And I found no answers. My own family doctor finally threw his hands up in the air and said, “Kevin, this has got to be in your head. There are no physical causes for your symptoms.”
So, he prescribed anxiety meds. And for a brief season, it worked great. Unfortunately, I had such a low tolerance to the medication I was taking (even at a low dose), that I developed withdrawal-like symptoms as soon as the dose wore off. Anxiety attacks became full-blown panic attacks. I would wake up shaking uncontrollably. I would wake up and nearly faint. I could not sleep – and no sleep medication could make it happen. I became terrified of sleep. I became terrified of being awake.
Yet, I had to press on. Every week, I would stand up in front of a group of people, smile, and lead them through songs celebrating the love of God and our faith in Him. In fact, it became the ONLY thing I lived for. “I can at least do this,” I would think to myself. I can choose this. After all, my faith and beliefs were still intact. I still loved my God. I still wanted with all my heart to make a difference. But I felt like in order to continue to make a difference in ministry, I had to wear a mask.
Outwardly, I could put on a face that my life was together. But on the inside, I had fallen apart. My anxiety issues had taken a serious toll on my health, my family, and my productivity.
But here is the hardest part to confess: I feared I could not truly let anyone know – because if I DID expose the depth of my problems, that my leaders and my followers might question my ability and capacity to do the ONE thing that I still found some enjoyment in. I feared being judged for my struggle. I even feared being fired. So, for the longest time, I did nothing but wear the mask.
Fortunately, I’m no longer at this dark place in my life. I learned several lessons that I hope might help any of you in leadership – or any of you that have any sort of relationship with those in leadership:
- Ministers Often Need Professional Help. I eventually saw a psychiatrist. This person helped me see what was really going on, and it has made a great deal of difference. So I believe with all my heart, that leaders should be encouraged to seek professional help – not merely in the event of a crisis, but on a regular basis. Ministers carry quite a burden, as they not only feel responsible for their own lives and families, but for those they lead. It can be overwhelming, and it’s a healthy thing to get help when needed. I still see a psychiatrist – especially during this transitional phase of my life. I cannot stress enough the value in doing this.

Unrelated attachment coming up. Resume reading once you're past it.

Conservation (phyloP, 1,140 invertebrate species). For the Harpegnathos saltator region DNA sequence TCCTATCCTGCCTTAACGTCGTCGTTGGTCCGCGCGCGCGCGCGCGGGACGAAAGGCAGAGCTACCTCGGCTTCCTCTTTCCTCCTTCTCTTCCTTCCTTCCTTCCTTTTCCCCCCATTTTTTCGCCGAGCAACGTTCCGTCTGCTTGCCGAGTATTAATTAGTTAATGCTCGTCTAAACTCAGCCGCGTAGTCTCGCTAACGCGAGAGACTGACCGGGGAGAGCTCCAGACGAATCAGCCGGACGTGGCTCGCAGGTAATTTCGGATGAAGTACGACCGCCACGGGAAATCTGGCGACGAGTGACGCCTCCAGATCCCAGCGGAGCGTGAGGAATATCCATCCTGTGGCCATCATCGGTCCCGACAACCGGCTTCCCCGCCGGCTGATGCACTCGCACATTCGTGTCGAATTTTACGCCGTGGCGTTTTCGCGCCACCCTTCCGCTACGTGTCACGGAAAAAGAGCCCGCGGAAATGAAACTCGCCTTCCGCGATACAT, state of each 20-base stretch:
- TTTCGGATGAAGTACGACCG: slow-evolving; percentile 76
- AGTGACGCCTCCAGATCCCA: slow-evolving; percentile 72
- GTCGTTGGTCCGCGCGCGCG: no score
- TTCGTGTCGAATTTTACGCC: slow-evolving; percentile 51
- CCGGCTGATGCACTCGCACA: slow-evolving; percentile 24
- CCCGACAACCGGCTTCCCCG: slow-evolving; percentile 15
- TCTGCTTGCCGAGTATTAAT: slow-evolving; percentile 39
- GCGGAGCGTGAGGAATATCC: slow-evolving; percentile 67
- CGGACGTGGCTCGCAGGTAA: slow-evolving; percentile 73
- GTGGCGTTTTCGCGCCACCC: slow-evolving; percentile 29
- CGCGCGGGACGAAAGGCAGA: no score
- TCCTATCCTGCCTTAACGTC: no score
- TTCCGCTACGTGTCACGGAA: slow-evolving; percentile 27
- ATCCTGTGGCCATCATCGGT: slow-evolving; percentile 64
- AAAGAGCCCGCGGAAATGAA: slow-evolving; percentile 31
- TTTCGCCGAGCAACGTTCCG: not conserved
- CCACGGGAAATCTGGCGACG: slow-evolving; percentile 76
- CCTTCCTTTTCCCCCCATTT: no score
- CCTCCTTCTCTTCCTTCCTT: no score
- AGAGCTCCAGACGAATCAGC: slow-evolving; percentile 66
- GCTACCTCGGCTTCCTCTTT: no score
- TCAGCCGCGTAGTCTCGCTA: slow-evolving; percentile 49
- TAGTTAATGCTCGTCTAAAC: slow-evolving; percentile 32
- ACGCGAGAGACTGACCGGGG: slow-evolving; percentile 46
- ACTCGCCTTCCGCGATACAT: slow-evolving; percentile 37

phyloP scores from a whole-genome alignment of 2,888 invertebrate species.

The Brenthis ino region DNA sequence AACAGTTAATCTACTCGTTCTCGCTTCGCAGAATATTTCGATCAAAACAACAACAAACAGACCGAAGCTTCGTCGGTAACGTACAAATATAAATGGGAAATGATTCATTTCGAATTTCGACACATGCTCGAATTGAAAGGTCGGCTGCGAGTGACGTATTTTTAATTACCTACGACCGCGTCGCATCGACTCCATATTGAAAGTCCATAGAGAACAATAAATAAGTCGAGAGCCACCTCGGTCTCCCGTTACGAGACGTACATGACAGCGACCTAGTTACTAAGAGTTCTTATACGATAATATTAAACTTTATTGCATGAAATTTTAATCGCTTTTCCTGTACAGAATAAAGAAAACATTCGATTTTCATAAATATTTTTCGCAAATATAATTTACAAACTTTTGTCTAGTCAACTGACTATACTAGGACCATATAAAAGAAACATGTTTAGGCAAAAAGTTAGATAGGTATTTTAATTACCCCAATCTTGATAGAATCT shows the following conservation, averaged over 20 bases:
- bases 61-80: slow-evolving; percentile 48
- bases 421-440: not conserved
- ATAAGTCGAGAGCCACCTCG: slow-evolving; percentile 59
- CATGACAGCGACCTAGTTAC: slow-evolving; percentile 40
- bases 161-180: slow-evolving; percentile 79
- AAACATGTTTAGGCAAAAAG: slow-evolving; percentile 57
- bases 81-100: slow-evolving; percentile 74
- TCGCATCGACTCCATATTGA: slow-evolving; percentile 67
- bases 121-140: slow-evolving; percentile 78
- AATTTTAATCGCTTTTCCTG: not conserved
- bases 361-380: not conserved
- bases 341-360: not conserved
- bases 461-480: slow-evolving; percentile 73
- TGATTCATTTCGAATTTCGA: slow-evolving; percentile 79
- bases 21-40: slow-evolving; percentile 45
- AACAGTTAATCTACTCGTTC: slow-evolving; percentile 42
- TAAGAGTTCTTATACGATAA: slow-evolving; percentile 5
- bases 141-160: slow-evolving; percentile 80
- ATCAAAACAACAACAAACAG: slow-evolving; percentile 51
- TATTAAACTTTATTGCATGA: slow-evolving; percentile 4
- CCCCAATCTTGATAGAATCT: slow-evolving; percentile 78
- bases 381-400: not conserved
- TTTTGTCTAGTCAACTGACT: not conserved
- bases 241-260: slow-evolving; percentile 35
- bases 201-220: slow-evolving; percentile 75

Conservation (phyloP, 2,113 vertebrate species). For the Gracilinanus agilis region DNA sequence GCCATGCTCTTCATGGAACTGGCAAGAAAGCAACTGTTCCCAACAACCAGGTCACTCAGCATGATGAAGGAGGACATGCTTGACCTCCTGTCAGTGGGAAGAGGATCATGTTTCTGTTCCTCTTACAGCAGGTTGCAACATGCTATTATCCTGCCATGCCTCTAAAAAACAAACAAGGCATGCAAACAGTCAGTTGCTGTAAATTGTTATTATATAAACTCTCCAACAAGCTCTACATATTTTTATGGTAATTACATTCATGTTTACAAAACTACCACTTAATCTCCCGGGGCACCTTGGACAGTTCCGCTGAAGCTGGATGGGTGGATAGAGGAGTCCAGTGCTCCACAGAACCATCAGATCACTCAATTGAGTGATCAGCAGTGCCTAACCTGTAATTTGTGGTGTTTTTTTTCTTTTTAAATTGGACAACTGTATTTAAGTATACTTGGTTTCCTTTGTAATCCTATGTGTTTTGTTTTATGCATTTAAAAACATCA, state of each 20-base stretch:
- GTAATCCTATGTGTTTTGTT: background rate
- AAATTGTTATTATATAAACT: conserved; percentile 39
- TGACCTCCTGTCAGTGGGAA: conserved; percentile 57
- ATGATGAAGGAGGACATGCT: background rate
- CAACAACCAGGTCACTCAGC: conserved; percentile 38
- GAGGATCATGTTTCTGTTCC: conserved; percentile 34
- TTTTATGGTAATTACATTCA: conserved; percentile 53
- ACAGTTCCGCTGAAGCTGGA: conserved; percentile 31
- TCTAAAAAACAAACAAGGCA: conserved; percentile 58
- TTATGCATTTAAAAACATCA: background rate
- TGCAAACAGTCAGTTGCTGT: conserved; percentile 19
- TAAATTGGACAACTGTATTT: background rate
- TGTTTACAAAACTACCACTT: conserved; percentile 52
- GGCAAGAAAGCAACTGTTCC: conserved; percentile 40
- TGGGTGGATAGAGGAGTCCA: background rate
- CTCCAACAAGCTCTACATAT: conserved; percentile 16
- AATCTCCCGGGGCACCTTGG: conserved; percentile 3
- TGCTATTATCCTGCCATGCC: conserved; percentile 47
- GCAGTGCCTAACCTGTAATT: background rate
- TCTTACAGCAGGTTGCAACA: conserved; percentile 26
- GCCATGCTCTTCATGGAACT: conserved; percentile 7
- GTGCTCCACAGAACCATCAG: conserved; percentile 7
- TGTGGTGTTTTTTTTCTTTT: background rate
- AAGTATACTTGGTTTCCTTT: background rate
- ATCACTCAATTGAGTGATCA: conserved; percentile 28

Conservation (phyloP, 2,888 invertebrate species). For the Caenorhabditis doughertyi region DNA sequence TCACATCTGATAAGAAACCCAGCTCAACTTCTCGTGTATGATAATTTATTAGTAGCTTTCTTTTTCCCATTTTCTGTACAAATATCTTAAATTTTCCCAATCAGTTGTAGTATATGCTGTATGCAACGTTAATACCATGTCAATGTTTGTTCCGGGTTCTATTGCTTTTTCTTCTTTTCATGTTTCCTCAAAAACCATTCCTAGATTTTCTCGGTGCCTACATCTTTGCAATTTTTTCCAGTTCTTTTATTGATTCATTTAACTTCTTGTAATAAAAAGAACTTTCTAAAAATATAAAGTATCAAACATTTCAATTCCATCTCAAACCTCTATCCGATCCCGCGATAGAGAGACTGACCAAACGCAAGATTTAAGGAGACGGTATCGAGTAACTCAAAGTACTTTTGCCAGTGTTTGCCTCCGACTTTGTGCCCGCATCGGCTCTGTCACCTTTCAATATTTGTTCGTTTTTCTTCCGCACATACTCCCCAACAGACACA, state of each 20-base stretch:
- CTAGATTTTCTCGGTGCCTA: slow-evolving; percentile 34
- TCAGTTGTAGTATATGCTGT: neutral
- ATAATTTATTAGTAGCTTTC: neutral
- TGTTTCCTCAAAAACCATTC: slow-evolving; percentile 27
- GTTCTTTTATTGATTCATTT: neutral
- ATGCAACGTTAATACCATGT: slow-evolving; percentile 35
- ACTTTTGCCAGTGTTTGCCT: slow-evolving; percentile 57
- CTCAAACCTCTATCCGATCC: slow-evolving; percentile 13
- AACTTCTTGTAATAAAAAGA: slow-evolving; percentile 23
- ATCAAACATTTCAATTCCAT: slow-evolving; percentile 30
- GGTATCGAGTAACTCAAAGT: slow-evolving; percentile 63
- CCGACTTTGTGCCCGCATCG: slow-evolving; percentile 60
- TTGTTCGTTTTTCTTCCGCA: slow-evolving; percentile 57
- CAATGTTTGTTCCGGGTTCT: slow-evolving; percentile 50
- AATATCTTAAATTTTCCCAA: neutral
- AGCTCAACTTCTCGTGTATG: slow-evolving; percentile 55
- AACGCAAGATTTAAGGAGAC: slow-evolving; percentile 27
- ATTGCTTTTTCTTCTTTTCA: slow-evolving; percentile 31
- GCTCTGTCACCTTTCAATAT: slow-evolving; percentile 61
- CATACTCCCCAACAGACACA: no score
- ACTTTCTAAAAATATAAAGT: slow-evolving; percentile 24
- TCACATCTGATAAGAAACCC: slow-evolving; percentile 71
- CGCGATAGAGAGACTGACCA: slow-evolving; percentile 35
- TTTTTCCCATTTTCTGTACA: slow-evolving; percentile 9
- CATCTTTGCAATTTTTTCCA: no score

- Ministers Need Encouragement. Fortunately, during this rough season, I was surrounded by people who encouraged me. They prayed for me. They talked to me. They let me share my feelings with them. So, if you are a leader, surround yourselves with those that encourage you (don’t withdraw from them…I WARN you that withdrawal is very tempting). If you aren’t a leader, encourage those who lead you. They often need it more than you know.
- Ministers Need to Be Allowed to Struggle. We need to be allowed to be imperfect. In fact, the only way we can heal and receive grace is if we are in an environment – surrounded by people – who will help us through our struggles. Struggling with depression and anxiety does not make us sinners. It makes us human. I worry about a church culture that believes that depression can simply be cured with more prayer and less Prozac – and while there can certainly be faith issues that add to our depression and anxiety, to create a culture where we don’t encourage people to treat the disease that is depression and anxiety is to keep people locked up in their problems. And I can’t help but wonder – how many people out there would make great ministers, yet don’t feel they can because they are hurting? How many aren’t allowed because they are hurting?
One of my favorite leaders and bloggers, Carlos Whitaker, blogs frequently about his struggle with depression and anxiety. You can check out one of his best posts here.
He concludes that post with these words:
In our numbness He feels for us.
In our sadness He will be our smile.
One step at a time friends.
And if this not you, be the feeling and smile for the one in your life who struggles.
If you lead, then confess when it hurts. If you follow, then let them know it’s okay to hurt.
No one can heal if we can’t admit the pain.